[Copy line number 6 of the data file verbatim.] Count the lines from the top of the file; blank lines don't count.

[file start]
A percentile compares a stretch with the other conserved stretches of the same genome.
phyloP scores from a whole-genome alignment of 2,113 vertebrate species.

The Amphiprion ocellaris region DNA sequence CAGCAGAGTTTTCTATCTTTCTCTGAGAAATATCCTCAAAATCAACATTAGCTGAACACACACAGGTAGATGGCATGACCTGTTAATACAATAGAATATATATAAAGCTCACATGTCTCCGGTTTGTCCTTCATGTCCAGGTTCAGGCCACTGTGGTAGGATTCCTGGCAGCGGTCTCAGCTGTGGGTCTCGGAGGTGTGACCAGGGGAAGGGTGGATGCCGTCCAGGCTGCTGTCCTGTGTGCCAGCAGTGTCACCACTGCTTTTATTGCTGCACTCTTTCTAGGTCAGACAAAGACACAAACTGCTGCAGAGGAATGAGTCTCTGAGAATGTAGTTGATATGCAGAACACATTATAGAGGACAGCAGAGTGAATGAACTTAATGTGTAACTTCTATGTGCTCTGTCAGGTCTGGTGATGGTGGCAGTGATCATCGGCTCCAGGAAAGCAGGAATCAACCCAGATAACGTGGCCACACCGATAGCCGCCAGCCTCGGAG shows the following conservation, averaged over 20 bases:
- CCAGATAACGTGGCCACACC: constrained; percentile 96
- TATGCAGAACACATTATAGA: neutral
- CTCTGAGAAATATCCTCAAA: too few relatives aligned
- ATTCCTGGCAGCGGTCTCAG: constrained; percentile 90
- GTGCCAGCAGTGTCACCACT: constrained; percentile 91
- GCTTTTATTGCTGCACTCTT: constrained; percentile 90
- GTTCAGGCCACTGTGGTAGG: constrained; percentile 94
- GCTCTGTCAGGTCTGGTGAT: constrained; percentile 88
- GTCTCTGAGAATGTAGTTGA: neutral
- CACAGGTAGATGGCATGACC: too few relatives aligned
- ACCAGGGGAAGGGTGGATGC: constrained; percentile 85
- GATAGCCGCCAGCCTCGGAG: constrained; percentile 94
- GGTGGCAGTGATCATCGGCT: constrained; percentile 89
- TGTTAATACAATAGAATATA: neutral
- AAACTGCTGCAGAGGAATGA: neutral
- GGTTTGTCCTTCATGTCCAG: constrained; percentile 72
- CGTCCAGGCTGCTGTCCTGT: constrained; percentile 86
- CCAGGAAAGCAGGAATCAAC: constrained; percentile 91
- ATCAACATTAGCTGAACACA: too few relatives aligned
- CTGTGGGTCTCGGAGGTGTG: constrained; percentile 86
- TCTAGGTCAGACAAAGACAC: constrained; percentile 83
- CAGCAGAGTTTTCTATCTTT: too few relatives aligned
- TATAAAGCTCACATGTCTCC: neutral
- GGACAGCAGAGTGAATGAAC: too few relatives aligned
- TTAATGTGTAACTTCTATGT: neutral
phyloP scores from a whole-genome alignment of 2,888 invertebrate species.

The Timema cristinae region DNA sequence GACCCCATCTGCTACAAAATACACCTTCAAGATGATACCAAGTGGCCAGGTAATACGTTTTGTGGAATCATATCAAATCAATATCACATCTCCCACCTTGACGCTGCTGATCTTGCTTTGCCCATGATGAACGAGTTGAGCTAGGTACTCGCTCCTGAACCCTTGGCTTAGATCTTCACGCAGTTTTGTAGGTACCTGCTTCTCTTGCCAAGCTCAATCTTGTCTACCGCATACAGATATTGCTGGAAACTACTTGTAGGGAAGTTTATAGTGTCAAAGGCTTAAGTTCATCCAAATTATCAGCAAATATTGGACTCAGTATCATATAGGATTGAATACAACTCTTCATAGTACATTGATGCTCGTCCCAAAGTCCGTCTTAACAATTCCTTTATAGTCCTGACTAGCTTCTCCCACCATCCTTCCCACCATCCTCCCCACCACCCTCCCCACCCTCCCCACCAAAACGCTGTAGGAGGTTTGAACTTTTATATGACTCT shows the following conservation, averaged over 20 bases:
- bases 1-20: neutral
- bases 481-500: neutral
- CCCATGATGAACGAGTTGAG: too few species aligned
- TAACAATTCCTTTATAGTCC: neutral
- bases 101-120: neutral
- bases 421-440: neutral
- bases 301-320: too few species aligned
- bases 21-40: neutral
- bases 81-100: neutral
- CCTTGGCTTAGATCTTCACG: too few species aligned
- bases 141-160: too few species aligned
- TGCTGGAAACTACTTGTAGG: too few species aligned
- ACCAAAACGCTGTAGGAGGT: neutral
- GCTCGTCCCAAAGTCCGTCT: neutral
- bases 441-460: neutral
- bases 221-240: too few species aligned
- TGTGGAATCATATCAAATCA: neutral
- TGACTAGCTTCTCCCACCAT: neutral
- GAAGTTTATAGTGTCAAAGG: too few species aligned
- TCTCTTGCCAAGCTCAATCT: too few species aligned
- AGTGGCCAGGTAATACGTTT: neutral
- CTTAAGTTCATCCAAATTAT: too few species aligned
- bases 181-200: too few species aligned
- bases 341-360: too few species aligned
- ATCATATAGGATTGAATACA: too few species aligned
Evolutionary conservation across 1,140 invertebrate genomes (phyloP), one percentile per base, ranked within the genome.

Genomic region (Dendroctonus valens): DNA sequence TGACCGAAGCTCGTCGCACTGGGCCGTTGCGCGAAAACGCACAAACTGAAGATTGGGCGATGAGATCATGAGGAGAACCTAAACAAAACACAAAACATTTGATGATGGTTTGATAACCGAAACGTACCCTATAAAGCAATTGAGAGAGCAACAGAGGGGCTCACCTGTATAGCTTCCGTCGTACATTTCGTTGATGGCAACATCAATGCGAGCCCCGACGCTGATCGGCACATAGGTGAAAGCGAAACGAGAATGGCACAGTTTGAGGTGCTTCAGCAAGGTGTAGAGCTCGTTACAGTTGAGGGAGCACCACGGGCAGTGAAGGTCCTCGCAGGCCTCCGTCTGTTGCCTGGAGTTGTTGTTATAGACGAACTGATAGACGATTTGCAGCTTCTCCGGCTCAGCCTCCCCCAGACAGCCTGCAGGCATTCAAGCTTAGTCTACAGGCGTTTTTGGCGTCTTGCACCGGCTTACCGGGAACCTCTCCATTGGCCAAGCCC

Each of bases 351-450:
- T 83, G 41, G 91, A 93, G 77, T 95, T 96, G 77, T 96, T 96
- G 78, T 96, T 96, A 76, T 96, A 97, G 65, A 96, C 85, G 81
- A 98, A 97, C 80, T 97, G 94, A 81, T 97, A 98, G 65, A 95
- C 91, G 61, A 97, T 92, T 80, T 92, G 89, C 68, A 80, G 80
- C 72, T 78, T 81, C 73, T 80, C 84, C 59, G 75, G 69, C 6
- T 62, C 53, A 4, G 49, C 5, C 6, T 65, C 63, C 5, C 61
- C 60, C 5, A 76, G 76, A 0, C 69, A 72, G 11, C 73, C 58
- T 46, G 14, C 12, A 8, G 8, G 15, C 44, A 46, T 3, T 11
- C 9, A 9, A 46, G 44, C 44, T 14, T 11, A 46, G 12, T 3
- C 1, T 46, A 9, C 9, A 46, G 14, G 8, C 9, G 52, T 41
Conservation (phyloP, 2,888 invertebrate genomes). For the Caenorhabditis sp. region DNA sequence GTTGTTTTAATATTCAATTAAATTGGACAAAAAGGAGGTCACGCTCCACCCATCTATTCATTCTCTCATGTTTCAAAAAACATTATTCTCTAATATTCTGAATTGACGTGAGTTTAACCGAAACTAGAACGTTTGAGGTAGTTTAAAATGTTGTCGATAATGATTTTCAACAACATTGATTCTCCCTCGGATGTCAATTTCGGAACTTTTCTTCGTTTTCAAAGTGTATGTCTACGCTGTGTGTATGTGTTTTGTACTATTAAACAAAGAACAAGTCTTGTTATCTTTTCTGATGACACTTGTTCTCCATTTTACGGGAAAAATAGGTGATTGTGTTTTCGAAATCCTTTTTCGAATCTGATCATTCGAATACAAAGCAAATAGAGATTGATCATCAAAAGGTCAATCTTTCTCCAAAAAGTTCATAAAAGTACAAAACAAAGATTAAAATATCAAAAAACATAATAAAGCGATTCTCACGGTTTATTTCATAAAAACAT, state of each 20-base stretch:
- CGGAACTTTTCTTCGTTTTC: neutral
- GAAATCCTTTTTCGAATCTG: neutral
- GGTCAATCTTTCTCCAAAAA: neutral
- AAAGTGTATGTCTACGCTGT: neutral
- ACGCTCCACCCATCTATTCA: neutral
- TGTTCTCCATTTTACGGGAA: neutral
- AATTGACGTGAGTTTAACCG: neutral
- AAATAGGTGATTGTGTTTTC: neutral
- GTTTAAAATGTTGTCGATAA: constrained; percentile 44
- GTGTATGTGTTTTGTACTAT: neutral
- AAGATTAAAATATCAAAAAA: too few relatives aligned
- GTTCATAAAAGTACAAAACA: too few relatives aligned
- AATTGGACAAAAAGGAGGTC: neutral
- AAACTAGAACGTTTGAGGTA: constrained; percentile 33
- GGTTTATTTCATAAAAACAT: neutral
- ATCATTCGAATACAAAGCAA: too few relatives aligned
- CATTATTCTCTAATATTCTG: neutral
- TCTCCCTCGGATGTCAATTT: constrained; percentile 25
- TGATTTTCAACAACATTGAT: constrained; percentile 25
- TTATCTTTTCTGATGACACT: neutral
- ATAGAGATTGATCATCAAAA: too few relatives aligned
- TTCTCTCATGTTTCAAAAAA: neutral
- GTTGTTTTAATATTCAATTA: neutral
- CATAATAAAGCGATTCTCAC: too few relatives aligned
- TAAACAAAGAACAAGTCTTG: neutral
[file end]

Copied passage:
- CTCTGAGAAATATCCTCAAA: too few relatives aligned